Probe into flats where boy, 2, died and children ‘struggle to breathe’ launched

A probe has been launched into a housing estate plagued with “mould” where parents claim their children have been hospitalised and left “struggling to breathe”.

The Freehold estate in Rochdale, Manchester, was once home to Manchester United defender, Axel Tuanzebe.

But earlier this month, the estate made headlines after a pre-inquest review into the death of two year old, Awaab Ishak died after being exposed to rancid damp and mould in a “sweatbox” flat.

His family had complained to Rochdale Boroughwide Housing (RBH) over the state of their upstairs flat for years – even before he was born.

During the hearing, it was noted that the tot’s cause of death, acute airway oedema and severe granulosis bronchitis was linked to the environment he was living in.

Now RBH bosses have agreed to conduct a full check of the 376 homes on the estate, after a Manchester Evening News investigation revealed three more families alleged their children have been hospitalised with breathing problems between 2014 and 2020.

Vilma Lavres and Amanyllo Alfonso live at Ilminster, near where Awaab Ishak lived, and have just spent £50 on anti-mould paint for their latest attempt to sort the problem out.

The couple’s youngest child, two-year-old Gabriel, had to stay in hospital for a week when he was just four months old.

His parents shared harrowing footage of him struggling to breathe before he was rushed to hospital, where he was treated for bronchiolitis.

Vilma says her daughter, eight-year-old Laura, also struggled with her breathing for a time when she was younger and was given a course of antibiotics.

“I clean and paint, clean and paint, all the time,” she said.

“They said ‘there’s nothing we can do’. They say ‘keep your windows open’. When I got back [from the hospital with Gabriel] I was sleeping in the living room because the bedroom was too bad.

“I report it so many times. They [RBH] had some offices here, every day I was there, but they closed it. We call and speak on the telephone. Every time when they come they paint it, but [the mould] is back again.”

At its worst, she says the kitchen wall “was black” with mould, while bedrooms would “smell” with water “coming down the wall to the floor”.

In response to Vilma and Amanyllo’s case, an RBH spokesperson said: “We carried out mould treatment works in this three-bedroom home in November 2020 and installed a Positive Input Ventilation unit in Jan 2021. We have carried out a number of repairs to the home including a central heating boiler repair in February 2022, as the one repair the family have raised with us in the last 12 months.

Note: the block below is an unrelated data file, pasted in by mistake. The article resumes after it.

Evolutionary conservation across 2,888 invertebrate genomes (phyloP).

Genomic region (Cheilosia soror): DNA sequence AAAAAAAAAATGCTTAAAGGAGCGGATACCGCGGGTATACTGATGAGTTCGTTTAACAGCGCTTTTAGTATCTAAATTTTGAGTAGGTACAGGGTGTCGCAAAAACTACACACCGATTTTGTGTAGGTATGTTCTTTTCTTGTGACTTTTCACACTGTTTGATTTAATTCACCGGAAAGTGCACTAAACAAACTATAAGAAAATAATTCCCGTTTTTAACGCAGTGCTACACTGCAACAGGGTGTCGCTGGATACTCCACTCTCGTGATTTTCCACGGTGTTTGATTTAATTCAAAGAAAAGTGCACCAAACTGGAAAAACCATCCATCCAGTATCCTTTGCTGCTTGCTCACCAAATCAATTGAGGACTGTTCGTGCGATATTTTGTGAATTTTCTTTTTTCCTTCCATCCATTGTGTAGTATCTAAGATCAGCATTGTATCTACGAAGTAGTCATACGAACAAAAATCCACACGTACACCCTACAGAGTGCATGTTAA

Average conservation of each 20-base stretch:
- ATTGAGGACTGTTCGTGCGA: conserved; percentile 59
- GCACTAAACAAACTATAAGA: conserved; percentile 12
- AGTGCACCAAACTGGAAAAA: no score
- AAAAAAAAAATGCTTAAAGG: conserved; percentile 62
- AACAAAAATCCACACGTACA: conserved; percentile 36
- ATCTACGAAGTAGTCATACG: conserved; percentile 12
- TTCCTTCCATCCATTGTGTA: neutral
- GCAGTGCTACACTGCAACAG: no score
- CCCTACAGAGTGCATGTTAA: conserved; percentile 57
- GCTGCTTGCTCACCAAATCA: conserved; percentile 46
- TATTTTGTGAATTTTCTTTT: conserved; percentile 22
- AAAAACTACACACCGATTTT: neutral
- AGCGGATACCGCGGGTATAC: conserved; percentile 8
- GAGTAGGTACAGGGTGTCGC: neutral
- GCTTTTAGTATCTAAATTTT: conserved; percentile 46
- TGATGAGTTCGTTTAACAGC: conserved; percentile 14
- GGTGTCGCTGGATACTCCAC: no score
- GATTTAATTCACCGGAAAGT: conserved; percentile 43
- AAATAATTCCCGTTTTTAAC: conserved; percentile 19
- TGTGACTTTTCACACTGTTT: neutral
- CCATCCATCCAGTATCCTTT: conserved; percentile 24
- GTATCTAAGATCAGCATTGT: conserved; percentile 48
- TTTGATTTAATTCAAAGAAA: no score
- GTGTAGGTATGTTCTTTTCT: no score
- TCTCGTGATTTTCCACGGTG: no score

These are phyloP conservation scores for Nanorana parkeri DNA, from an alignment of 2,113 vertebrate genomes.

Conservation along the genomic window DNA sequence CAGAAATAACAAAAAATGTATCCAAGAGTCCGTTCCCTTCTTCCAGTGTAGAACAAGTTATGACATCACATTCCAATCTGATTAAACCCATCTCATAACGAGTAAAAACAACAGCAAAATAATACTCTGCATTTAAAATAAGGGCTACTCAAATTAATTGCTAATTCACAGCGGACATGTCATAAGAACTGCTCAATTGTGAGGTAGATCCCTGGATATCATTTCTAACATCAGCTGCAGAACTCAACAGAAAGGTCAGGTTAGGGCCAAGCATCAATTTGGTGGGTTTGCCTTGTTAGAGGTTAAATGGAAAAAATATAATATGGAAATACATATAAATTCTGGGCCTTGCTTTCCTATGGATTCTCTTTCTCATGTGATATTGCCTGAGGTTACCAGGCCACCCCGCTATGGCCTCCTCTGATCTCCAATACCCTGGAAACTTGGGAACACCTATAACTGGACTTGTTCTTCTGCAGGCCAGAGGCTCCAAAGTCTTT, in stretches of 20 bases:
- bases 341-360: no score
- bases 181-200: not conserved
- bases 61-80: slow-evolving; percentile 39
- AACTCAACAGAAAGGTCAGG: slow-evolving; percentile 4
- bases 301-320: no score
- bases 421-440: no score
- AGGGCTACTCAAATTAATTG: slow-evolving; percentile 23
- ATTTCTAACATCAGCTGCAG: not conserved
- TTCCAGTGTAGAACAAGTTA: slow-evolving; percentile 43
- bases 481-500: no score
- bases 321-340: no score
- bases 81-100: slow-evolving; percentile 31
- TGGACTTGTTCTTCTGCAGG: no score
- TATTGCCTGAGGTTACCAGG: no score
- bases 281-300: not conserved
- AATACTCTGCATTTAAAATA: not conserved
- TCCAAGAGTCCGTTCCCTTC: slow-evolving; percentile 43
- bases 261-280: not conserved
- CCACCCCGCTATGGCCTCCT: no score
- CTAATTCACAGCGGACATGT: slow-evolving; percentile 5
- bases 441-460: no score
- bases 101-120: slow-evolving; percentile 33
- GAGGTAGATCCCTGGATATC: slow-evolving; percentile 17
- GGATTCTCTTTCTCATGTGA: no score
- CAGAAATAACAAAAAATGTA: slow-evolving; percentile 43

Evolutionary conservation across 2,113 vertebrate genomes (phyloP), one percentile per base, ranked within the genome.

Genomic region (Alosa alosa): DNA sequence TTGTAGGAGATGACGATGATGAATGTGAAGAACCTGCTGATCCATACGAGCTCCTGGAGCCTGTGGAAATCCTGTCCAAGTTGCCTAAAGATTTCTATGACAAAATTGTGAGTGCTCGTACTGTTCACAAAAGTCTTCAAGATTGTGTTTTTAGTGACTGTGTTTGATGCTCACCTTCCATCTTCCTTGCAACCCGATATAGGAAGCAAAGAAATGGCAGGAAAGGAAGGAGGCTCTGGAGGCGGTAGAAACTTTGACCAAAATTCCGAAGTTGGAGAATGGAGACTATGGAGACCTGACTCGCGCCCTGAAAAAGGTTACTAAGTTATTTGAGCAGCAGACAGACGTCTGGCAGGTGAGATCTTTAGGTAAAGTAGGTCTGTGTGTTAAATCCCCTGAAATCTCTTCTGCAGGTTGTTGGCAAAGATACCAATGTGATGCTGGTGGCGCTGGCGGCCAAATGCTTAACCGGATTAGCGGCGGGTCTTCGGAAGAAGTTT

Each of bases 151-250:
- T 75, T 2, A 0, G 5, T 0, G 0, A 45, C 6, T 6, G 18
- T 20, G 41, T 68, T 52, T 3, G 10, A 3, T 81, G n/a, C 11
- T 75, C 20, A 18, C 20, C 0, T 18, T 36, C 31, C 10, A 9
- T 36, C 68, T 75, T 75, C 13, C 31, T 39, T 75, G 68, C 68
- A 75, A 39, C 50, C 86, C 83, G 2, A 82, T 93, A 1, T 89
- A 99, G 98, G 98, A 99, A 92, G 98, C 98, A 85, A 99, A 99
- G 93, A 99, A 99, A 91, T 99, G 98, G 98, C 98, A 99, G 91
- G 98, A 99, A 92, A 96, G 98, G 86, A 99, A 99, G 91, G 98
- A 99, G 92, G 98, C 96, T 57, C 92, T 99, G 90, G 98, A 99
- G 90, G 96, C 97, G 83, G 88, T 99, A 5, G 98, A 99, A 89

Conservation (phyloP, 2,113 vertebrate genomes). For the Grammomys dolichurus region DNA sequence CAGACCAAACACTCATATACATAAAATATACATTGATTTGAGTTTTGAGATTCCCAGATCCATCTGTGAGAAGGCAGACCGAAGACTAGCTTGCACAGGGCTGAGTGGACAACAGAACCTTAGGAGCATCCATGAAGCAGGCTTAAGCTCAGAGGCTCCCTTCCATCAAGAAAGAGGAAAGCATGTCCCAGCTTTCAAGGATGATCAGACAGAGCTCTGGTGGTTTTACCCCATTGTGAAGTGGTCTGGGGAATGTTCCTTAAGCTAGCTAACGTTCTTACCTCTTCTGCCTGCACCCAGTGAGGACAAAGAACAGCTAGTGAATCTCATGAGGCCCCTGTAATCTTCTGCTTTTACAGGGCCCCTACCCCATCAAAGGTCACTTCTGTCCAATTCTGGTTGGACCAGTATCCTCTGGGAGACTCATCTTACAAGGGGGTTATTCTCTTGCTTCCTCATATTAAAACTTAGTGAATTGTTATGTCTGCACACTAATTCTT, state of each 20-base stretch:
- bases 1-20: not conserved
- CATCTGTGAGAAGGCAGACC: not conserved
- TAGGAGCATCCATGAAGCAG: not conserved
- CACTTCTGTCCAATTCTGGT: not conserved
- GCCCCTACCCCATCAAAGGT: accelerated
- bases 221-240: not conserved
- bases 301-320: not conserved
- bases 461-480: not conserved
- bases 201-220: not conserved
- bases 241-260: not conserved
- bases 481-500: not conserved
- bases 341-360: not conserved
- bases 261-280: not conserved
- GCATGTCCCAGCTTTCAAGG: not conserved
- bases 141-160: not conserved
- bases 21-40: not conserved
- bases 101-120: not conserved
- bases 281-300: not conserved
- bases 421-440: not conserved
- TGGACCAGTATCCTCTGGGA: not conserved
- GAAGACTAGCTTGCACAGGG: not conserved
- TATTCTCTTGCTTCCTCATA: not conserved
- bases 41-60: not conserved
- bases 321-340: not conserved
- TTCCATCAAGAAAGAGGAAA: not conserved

“We have not received any further reports of damp and mould at this home since the work carried out in January 2021. We have reached out to Vilma and Amanyllo in order to gain access to the home urgently to carry out a new inspection and to see how we can support the family and their housing need.”

Awaab Ishak’s family had lived next door to the Alfonso’s until the tragic death of their son led them to leave the area.

The pre-inquest review heard how Awaab’s father, Faisal Abdullah had made a series of complaints to Rochdale Boroughwide Housing (RBH) about damp at their home – dating back to before the tot was born.

Mr Abdullah, had moved to the property in 2016 and was joined by his wife two years later, before she became pregnant with Awaab.

He was born prematurely, and in his short life, he was a frequent visitor to the GP and the hospital, and treated by a consultant neonatologist for several respiratory tract infections.

The M.E.N approached 36 properties and spoke to six residents who were complaining of similar issues within their home.

RBH claimed it had completed mould treatment works in the Alfonso’s home in November 2020 and completed further works in January 2021 and February 2022.

It added it had not received any further complaints of mould or damp from the tenants since.

But following the probe, the company’s CEO promised to do a full inspection of the estate.

Gareth Swarbrick, chief executive at RBH, said: “We are saddened to hear about the issues raised by residents in this piece.

“We have made direct contact with all the residents to look at how we can support them and to ensure their homes are at the standard we would wish to see.

“We have established a dedicated, specialist team who have started to visit every home in this neighbourhood to check the current condition of all of the 376 homes.

“We expect this to be completed by early September.

“Any issues relating to damp and mould will be dealt with as a priority.

“Actions could include installation of Positive Input Ventilation units and humidity sensors as well as three stage anti-mould treatments.

In its response, RBH also highlighted that since it took over the council’s homes in 2012, it has invested over £175 million in more than 12,000 properties.

The investments have included new double-glazed windows and front and back doors, new kitchens and bathrooms, re-roofing and pointing, upgraded central heating, electrical rewires and making adaptations for people with disabilities.

The housing association also says it is focused on ‘creating homes for growing families’ under its new build programme, as part of plans to improve the ‘quality and mix of affordable homes’ in Rochdale.

RBH has either completed or is on currently on site for 450 new homes across the borough.